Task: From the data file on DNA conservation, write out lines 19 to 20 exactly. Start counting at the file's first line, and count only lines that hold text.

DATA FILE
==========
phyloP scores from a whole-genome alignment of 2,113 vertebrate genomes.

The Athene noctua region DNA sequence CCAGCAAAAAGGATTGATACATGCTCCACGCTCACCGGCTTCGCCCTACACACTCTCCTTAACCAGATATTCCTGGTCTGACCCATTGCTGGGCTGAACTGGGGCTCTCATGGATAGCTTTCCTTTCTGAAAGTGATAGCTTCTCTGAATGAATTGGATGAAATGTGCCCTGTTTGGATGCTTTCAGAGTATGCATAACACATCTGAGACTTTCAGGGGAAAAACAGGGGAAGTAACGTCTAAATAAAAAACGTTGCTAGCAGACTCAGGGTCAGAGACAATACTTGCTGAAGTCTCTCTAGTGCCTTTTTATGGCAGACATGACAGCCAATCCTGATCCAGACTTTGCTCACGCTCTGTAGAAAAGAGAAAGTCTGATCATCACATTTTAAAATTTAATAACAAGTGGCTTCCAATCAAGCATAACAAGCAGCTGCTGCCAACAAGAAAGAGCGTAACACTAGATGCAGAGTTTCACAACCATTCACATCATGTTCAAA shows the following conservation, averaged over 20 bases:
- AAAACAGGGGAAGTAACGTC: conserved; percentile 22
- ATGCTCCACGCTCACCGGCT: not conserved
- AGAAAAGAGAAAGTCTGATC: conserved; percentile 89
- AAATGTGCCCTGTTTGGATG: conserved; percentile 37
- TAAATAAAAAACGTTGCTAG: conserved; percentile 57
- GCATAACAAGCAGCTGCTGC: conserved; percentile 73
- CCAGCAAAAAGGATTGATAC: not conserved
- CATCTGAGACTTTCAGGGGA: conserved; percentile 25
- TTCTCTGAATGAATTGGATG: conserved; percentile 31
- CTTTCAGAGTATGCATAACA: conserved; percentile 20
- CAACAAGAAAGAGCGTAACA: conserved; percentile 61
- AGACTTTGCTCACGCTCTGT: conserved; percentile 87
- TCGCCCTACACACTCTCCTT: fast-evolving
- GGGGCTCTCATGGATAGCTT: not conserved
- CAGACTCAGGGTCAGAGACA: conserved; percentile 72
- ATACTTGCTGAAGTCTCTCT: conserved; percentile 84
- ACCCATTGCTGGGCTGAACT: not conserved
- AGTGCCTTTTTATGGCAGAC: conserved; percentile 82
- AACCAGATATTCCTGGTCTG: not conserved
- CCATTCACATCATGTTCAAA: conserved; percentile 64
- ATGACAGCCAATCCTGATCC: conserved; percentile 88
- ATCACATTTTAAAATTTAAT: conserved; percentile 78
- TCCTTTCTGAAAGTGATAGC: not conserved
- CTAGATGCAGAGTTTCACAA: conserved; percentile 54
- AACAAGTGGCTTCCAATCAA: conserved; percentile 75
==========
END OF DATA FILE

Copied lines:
- ACCCATTGCTGGGCTGAACT: not conserved
- AGTGCCTTTTTATGGCAGAC: conserved; percentile 82